For a greener India
- Posted in: Environment
|By Malvika Singh in The Telegraph ,Kolkatta|
Newspaper reports tell us that the prime minister is impatient to give the go-ahead to the projects that are pending for want of environmental clearances because he believes such ‘delays’ are the primary hurdles to ‘growth’ and therefore he has directed the new minister for environment and forests to fast-track the approvals. However, many experts and environmentalists believe that to hit the ground running is fine but to be rash in doing such things is dangerous. We have been privy to the silence from this same government over the last five years on many environmental concerns because the coalition partner, Dravida Munnetra Kazhagam, needed to be handled with kid gloves and allowed, quite wrongly, to tamper with important concerns detrimental to the future of the natural resources of this country. Now that the Congress is in control of this critical ministry, the ministers and bureaucrats in the Prime Minister’s Office, the Planning Commission and suchlike must analyse the realities that confront them and tread with care to ensure zero damage to the environment and thereby trigger planned growth that will not destroy the habitat.
It is time to do away with the mess that envelops the state of our environment and forests, where all manner of groups with vested interests represented by strutting dalals in the corridors of the government, trying to circumvent probity and regulation, misinterpret laws and earlier acts of the parliament put in place by astute prime ministers such as Indira and Rajiv Gandhi who understood well, as did international leaders like Al Gore, the desperate need to both conserve and protect as well as to develop and grow. Conservation, protection, growth and development need to be delicately balanced by the minister and his colleagues.
They will have to make sure that the path they choose to walk down is right and not defined by the short-term demands of corporate houses and industrialists, and the percentage-targets of annual growth that the government may want to ‘show’ at the cost of long-term degradation. Stringent legal procedures will have to rule, and the government will have to be accountable to us as also to the future generations of Indians. To bury the contribution made by past prime ministers in this particular realm would be fatal.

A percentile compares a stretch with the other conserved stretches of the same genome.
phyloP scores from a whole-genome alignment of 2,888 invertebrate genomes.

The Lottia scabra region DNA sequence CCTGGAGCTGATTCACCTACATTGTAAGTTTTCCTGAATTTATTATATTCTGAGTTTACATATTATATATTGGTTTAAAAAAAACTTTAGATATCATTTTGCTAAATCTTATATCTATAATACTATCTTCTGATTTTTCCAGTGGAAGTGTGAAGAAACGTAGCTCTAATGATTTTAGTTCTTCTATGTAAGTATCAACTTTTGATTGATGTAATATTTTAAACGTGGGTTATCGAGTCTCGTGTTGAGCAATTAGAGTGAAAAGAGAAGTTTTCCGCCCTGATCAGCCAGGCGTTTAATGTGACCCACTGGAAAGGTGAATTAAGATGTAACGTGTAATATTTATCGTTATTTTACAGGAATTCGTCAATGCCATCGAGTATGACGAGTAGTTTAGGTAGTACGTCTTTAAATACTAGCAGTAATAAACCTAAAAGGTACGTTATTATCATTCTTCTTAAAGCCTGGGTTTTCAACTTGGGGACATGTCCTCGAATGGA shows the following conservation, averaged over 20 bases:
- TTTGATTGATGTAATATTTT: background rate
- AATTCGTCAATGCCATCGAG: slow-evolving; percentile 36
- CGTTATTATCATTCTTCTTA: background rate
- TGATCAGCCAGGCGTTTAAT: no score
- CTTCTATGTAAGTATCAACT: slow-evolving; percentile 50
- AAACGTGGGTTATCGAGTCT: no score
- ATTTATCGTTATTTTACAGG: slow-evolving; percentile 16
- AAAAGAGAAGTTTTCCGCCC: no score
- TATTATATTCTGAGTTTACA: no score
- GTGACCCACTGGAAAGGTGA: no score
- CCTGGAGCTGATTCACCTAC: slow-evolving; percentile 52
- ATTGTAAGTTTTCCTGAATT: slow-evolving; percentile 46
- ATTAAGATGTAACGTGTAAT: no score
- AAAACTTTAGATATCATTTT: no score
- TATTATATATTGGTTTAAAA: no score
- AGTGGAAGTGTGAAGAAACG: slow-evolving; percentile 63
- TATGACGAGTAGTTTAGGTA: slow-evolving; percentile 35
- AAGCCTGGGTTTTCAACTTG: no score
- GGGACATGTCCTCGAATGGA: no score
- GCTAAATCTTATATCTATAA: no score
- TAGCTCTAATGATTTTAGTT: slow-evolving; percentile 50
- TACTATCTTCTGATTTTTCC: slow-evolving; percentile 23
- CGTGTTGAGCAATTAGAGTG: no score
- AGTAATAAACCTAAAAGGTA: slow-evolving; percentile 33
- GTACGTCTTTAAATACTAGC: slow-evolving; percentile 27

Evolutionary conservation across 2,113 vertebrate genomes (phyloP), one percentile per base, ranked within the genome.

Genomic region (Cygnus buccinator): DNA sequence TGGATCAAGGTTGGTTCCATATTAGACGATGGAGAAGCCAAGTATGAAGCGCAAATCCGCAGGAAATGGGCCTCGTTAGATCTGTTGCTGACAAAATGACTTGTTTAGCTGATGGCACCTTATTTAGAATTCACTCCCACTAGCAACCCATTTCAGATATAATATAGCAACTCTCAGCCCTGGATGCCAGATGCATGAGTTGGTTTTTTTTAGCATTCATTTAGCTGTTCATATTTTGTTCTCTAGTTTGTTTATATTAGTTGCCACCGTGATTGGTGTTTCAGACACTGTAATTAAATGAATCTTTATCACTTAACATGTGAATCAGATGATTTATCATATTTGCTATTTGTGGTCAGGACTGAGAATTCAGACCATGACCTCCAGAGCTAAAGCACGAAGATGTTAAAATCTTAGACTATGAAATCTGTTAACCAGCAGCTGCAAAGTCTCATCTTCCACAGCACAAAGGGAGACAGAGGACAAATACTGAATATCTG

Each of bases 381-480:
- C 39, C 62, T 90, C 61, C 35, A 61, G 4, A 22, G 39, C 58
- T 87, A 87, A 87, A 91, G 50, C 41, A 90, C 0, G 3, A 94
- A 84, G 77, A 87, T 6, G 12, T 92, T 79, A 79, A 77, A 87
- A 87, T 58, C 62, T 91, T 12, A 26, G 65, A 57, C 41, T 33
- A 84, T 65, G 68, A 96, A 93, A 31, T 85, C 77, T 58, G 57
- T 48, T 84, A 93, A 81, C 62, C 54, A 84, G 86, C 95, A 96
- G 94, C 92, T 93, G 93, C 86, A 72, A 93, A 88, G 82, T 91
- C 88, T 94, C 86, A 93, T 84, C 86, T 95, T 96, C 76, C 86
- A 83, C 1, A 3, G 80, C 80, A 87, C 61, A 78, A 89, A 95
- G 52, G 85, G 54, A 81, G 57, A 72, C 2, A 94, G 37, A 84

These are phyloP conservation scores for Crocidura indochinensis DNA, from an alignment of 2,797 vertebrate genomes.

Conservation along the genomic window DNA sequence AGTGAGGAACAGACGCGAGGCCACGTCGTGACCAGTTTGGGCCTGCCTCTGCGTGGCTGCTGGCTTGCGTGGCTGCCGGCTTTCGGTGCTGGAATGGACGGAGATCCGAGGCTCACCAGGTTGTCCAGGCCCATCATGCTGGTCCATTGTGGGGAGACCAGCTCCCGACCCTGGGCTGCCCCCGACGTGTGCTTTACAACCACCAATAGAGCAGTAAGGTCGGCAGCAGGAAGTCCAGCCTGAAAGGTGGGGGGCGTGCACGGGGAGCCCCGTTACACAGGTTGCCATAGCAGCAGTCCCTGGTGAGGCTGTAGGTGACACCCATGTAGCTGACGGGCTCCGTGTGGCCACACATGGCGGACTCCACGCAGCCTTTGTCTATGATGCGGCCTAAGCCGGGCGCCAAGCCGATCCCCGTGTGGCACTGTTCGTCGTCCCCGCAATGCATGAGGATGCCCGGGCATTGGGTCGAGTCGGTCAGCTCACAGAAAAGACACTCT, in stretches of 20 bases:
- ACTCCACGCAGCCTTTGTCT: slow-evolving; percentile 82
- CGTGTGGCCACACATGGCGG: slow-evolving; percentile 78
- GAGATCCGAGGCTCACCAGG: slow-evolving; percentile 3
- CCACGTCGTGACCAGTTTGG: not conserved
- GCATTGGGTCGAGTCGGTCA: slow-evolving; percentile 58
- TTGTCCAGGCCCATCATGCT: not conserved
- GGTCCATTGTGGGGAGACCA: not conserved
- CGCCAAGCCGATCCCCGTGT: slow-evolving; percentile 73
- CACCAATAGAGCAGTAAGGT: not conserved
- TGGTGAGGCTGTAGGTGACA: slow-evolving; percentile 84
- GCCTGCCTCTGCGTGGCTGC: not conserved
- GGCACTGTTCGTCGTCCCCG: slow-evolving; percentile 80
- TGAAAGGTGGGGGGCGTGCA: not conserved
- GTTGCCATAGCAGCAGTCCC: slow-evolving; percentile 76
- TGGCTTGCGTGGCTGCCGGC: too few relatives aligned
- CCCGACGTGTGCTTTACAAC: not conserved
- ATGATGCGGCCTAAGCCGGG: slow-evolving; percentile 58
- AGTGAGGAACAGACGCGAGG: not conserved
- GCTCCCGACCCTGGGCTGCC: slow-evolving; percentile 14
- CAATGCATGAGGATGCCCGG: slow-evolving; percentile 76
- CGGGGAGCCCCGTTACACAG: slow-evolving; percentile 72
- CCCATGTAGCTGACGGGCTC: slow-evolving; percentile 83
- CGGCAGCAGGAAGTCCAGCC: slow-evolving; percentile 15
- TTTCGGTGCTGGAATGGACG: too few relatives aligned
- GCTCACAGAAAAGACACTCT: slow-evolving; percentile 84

Instead of dismantling norms and laws that were crafted to protect our natural wealth, the government should first try to streamline procedures and mechanisms that have corroded the foundation upon which the edifice of governance rests and which have, over the decades, resulted in the faulty, corrupt administration of India. First, cleanse and restructure the system for growth and development without bribery and corruption; unblock the arteries of delivery that have been clogged for decades with fresh, ‘fast-track’, unencumbered norms and rules administered honestly by officers who do not delay, blackmail or ask for bribes to do their clearly specified jobs; put in place simple procedures that leave no room for endless interpretations; then enforce ‘fast-track’ clearances with integrity and accountability. Surely, that is the first legitimate step towards progress.
A concentrated blueprint for this transformation could be forced into place within the first hundred days of this government. The order of priority is of supreme importance if this government intends to set a fresh standard defined by integrity. An acceleration of growth, a spurt of short-term economic gain within a mal-functioning system will bring insurmountable problems in future. The advanced western world is regretting the thoughtless growth that brought disease and degradation in its wake. We must learn from their mistakes and walk the right path.